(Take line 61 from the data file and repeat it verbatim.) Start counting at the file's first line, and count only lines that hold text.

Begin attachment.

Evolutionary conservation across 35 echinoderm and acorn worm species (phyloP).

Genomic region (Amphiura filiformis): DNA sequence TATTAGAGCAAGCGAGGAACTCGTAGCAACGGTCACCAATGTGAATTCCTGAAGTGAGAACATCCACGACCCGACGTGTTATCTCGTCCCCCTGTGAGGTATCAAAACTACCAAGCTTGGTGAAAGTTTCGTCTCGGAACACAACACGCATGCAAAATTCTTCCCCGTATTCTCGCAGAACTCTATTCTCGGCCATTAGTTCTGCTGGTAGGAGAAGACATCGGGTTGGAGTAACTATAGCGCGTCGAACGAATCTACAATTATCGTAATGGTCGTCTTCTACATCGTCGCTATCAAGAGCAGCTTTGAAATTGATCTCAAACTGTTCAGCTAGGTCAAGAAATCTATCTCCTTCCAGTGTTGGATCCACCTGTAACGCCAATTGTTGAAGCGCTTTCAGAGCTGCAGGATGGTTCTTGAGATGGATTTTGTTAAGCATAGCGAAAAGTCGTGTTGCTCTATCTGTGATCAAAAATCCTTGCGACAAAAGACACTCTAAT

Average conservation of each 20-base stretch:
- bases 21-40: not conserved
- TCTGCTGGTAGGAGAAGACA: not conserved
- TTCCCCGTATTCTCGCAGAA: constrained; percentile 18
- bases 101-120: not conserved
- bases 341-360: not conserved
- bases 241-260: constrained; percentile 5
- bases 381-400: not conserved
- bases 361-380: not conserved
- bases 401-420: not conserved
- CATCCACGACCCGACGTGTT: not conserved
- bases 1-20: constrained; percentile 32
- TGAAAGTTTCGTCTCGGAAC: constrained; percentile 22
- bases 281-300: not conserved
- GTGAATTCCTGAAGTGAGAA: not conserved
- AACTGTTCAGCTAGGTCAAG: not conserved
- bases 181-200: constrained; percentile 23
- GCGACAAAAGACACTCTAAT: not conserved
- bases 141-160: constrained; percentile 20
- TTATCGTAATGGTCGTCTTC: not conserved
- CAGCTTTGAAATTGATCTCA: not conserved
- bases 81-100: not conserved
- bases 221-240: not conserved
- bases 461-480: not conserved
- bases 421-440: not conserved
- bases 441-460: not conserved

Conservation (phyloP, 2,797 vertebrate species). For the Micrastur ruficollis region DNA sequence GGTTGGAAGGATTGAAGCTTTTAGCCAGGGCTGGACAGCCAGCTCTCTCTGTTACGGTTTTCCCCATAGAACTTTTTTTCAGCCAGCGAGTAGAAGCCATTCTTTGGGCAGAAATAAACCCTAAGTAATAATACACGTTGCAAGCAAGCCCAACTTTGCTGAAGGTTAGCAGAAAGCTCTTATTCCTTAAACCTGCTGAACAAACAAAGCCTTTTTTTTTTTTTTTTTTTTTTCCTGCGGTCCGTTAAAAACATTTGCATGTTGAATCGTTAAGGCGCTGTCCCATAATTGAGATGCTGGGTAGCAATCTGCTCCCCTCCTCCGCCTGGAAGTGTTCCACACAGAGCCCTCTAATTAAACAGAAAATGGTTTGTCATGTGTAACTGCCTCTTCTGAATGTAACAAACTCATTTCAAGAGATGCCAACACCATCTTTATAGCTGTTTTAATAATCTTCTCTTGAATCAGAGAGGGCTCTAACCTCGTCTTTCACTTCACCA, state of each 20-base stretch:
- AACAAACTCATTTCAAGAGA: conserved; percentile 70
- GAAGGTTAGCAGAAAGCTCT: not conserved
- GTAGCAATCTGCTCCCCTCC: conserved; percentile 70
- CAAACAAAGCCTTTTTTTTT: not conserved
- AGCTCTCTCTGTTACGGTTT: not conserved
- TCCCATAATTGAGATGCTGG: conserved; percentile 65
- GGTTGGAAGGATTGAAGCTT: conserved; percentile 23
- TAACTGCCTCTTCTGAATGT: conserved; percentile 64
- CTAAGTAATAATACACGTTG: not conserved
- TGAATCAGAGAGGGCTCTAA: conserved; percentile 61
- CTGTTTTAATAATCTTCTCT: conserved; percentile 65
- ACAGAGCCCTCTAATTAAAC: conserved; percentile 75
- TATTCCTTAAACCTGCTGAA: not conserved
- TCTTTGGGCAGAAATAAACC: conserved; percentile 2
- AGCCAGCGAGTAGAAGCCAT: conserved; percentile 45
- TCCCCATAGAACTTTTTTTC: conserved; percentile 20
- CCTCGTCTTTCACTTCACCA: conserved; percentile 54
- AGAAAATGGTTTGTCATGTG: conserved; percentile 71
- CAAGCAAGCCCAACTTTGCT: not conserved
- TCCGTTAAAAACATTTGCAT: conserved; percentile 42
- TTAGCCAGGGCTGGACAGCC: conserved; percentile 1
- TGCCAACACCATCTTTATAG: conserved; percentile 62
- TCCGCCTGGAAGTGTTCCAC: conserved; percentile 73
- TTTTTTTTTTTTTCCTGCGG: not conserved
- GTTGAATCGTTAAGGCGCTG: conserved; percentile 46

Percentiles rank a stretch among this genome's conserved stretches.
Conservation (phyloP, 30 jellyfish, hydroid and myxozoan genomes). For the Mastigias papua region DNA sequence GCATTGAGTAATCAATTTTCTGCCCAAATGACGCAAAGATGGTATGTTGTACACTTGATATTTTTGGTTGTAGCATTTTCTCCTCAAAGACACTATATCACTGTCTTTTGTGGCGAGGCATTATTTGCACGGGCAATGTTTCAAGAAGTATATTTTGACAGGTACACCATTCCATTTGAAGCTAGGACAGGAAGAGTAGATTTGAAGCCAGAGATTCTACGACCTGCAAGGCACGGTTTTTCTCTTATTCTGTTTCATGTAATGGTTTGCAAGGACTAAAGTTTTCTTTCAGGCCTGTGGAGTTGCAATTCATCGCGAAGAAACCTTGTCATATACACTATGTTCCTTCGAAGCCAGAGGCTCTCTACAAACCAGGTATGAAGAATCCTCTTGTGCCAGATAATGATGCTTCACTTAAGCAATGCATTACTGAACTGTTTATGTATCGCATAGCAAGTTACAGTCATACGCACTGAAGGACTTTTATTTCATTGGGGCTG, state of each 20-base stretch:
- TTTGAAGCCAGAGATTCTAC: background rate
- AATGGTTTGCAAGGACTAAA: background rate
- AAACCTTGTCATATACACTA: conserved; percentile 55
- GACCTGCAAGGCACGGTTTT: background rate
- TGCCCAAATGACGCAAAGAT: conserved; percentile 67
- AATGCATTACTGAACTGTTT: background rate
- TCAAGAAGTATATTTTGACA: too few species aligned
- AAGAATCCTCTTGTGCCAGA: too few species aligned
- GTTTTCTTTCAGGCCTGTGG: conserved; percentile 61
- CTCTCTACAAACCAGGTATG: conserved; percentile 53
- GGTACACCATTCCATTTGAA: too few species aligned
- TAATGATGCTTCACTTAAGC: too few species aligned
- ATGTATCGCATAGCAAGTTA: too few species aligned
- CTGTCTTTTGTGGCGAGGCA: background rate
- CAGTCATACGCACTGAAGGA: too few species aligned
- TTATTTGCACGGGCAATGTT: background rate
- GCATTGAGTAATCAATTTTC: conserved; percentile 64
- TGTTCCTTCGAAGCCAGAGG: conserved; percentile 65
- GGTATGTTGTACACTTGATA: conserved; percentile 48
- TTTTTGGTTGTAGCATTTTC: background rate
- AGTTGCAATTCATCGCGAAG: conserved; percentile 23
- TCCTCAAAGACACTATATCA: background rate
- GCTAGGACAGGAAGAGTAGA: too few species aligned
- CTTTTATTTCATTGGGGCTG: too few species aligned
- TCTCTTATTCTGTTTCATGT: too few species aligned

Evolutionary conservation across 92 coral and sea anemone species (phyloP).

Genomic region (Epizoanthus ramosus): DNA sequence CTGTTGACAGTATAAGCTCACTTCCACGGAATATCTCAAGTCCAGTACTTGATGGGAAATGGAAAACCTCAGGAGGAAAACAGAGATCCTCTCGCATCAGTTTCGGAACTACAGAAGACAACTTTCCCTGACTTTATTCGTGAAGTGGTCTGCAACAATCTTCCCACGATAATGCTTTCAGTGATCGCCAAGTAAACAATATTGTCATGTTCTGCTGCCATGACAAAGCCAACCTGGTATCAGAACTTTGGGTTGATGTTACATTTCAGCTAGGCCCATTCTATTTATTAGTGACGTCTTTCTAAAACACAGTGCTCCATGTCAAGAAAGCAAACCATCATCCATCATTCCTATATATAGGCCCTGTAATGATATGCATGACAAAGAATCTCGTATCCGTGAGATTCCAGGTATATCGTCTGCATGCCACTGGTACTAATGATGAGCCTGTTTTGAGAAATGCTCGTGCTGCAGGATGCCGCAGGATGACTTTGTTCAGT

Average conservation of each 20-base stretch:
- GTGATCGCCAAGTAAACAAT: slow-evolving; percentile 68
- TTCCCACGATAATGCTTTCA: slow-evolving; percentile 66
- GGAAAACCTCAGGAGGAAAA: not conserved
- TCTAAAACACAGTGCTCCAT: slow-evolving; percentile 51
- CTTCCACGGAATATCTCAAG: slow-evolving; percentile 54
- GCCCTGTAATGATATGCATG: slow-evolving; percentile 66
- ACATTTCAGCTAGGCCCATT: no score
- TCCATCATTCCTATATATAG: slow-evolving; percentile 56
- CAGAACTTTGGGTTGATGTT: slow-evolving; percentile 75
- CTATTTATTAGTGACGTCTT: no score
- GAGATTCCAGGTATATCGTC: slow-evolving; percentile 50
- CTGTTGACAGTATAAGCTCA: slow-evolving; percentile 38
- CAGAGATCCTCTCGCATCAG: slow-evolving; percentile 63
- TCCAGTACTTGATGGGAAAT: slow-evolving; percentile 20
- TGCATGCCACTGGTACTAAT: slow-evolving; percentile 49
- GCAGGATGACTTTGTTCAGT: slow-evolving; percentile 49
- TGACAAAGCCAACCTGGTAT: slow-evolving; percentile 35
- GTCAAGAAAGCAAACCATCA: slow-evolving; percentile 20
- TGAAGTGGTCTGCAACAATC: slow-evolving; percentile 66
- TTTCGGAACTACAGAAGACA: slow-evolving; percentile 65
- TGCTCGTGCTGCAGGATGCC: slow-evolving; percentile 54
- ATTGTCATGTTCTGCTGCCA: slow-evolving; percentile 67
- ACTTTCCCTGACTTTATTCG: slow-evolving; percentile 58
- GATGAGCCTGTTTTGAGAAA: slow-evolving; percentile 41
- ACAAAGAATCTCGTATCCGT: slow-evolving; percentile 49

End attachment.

- TGCCCAAATGACGCAAAGAT: conserved; percentile 67